Nathan was in Nashville, Tennessee when he was discharged and he promptly went to work under contract to the government, doing surveying work. He drew battle lines for the upcoming Battle of Nashville and, later, he relocated to Knoxville where he helped to rebuild the university campus, virtually destroyed during the war (his brother came down from Michigan to help, too).

This is how a New York Yankee became a Tennessee resident. He sent for his family. Lost another child (to cholera symptoms) and fathered another. He designed homes. He helped rebuild the south, but not as a carpetbagger; as a member of the community. He lived in Nashville, Clarksville, Knoxville, and all over Franklin County. His youngest son followed in his father's footsteps, being involved in various aspects of building, and took him in during the Captain's old age. Nathan W. Wilcox died in Nashville in September 1891; he was buried in the "single graves" area of Mt. Olivet Cemetery where whatever grave marker he received disappeared a long time ago.

Enter me, ready to give this man, my g-g-grandfather, the recognition he deserves. On Aug. 14, 2010, with a small group of dedicated folks (it was about 105 degrees that day), we celebrated the life of Nathan W. Wilcox. His tombstone was provided by the Veterans' Administration and the good people at the cemetery placed the stone earlier in the summer so that we could gather around it and dedicate the grave.



In attendance: Capt. Wilcox's g-g-g-granddaughter, Sandra Dodge; his g-g-g-g-grandsons, Tyler Dodge and Brad and Drew Schmidt; his g-g-grandson-in-law, Lynn Hibben; me (his g-g-granddaughter); Abraham Lincoln (portrayed by Dennis Boggs); Kraig McNutt, a local historian who blogged about the event; historian Jim Swan; and, from Ft. Donelson Camp #62, Sons of Union Veterans of the Civil War, bugler Chad Gray and Cpl. Nelson Hughes .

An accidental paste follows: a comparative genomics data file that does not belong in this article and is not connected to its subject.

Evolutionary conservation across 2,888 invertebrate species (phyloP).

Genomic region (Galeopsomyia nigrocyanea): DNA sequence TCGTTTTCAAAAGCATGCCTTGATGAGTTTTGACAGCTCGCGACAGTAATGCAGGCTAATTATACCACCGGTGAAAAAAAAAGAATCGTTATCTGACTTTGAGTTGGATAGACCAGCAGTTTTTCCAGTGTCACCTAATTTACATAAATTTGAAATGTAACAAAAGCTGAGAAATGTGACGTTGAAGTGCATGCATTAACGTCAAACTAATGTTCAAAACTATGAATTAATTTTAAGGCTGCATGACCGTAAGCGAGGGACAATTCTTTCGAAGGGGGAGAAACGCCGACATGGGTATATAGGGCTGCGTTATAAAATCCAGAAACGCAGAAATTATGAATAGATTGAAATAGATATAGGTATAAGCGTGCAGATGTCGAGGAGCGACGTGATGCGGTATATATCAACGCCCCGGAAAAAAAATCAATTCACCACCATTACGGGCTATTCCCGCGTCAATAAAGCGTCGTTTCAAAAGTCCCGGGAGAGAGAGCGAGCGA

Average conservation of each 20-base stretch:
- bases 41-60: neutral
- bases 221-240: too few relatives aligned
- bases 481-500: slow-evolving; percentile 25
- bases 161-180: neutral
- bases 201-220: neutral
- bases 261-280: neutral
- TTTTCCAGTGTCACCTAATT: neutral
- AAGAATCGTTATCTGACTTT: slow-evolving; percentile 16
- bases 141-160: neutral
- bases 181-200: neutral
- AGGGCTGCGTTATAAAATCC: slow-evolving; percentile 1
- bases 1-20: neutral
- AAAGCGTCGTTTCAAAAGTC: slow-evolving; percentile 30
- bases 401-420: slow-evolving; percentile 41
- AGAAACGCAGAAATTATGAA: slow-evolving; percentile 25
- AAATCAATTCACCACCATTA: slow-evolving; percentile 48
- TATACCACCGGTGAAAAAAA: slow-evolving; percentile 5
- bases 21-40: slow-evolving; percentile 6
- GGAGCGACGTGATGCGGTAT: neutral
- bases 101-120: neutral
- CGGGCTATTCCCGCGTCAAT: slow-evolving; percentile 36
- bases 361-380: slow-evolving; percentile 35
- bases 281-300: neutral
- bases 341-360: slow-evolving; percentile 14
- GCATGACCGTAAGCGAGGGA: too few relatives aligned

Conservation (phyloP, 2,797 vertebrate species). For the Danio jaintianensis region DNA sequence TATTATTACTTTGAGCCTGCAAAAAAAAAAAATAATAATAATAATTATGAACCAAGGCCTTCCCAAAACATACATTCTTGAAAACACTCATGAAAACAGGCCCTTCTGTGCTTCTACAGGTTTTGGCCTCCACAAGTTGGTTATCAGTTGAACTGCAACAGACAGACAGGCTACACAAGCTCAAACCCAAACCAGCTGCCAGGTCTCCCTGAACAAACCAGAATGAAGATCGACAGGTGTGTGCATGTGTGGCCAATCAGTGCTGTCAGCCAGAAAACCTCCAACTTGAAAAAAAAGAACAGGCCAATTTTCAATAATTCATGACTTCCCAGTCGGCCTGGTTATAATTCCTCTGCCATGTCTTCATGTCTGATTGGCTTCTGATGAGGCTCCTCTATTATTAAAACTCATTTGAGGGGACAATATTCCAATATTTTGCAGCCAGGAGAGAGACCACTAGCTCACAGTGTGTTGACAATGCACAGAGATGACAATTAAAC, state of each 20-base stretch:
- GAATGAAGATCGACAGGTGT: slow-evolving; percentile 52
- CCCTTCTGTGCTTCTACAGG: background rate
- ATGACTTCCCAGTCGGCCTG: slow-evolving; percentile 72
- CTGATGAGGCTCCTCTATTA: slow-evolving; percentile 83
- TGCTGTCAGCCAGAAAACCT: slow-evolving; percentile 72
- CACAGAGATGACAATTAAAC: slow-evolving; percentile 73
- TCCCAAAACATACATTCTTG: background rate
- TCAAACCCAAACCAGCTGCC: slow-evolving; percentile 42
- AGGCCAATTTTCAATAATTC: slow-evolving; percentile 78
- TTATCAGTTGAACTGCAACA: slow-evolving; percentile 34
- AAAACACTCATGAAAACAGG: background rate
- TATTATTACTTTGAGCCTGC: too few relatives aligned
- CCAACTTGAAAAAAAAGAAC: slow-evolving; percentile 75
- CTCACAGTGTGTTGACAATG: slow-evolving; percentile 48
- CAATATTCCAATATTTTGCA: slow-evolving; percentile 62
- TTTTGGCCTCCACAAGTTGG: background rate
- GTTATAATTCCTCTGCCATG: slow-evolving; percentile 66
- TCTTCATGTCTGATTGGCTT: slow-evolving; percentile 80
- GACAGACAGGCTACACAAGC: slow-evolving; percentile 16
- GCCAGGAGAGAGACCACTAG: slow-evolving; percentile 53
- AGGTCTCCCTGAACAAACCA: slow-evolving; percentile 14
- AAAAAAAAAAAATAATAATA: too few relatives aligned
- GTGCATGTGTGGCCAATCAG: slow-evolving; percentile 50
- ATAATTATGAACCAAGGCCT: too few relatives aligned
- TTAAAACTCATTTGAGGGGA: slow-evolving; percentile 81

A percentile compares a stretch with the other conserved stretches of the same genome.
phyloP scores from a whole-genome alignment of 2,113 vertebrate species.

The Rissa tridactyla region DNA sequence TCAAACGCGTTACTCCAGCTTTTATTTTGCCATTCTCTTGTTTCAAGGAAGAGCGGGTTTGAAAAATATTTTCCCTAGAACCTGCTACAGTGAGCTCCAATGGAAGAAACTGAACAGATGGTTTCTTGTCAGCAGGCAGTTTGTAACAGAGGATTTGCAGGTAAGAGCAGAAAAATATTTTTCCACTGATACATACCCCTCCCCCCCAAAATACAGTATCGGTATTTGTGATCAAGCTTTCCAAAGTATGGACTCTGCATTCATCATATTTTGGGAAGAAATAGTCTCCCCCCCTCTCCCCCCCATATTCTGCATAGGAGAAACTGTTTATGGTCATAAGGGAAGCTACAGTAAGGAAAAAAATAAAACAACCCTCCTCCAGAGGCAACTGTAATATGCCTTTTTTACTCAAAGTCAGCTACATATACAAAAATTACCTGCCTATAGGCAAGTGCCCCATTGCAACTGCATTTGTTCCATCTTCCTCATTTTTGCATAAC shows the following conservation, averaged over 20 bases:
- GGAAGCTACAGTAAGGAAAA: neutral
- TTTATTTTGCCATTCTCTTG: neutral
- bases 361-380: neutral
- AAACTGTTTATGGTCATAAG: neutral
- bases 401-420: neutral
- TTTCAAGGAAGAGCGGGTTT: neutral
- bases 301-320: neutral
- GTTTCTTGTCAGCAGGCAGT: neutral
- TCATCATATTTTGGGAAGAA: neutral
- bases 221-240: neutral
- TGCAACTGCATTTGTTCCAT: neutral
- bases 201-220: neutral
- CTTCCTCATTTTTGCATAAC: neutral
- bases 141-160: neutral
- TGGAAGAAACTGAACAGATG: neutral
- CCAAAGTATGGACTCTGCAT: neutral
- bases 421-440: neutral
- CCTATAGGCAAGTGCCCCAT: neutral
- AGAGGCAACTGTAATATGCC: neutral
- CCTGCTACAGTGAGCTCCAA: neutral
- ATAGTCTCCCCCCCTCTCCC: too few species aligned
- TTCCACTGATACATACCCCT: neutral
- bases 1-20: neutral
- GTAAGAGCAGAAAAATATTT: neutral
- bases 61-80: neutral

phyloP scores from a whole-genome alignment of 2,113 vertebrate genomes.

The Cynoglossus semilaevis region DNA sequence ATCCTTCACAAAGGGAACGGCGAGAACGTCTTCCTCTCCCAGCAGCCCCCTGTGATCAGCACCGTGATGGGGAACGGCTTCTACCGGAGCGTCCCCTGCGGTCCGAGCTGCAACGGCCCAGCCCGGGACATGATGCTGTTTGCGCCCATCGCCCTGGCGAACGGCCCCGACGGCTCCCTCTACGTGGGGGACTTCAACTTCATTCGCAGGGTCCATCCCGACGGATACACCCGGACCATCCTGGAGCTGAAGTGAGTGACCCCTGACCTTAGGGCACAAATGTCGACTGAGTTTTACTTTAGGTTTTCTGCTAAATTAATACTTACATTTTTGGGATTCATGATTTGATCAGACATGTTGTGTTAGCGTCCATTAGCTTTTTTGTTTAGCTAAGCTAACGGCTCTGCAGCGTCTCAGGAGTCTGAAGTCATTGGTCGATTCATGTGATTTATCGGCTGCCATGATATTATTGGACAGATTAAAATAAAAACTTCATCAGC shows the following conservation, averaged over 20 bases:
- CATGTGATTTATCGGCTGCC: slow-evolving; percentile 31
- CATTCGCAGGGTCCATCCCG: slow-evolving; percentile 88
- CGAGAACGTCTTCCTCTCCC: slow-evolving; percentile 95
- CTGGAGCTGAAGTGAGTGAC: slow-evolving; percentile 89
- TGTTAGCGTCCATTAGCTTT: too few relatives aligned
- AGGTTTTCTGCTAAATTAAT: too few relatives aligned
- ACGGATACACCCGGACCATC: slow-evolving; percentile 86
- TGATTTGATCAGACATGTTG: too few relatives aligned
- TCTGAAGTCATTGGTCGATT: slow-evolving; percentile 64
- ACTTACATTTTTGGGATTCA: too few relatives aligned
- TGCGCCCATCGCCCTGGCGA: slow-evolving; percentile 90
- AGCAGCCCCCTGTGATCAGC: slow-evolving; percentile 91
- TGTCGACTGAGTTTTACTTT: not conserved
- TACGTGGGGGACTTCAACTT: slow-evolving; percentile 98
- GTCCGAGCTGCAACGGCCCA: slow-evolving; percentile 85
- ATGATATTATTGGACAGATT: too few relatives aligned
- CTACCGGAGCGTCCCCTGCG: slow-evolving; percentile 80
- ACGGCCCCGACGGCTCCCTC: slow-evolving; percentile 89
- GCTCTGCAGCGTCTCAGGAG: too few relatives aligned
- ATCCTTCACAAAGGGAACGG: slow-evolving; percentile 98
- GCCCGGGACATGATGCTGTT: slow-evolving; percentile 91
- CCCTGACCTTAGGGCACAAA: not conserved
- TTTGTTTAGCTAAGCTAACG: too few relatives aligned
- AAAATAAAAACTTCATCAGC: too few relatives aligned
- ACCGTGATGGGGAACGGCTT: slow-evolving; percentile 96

We began with the presentation of colors and flag salute by boy scout Tyler Dodge and, after an opening prayer, learned about the man we honored, sang "Tenting on the Old Campground,"

placed the GAR marker and flag by the stone (thanks to the Ft. Donelson Camp #62 SUVCW and Cpl. Hughes, above with me),


heard some moving remarks by Pres. Lincoln, and witnessed the grave dedication by Lynn Hibben, followed by the playing of taps, courtesy of Chad Gray. It was a moving experience and I am grateful to all those who came to honor my great-great-grandfather.

Sam Gant, of the Ft. Donelson Camp #62, SUVCW, sent me this email:

"Dr. Hibben planned and presented an excellent program for her ancestor, and, in doing so, remembered and honored a soldier of the Grand Army of the Republic whom we of the Fort Donelson Camp # 62 have pledged to perpetuate his memory. Capt. Nathan's basic military information and burial location shall be entered in the SUVCW Graves Registry."

All I can add is "Wow"!




(photos courtesy of Jim Swan & Kraig McNutt)

Monday, August 16, 2010

Are you a Circlemender?


Do you like to find your ancestors and connect the past to the present, trying to complete that family circle so it will be unbroken? If so, you are a Circlemender!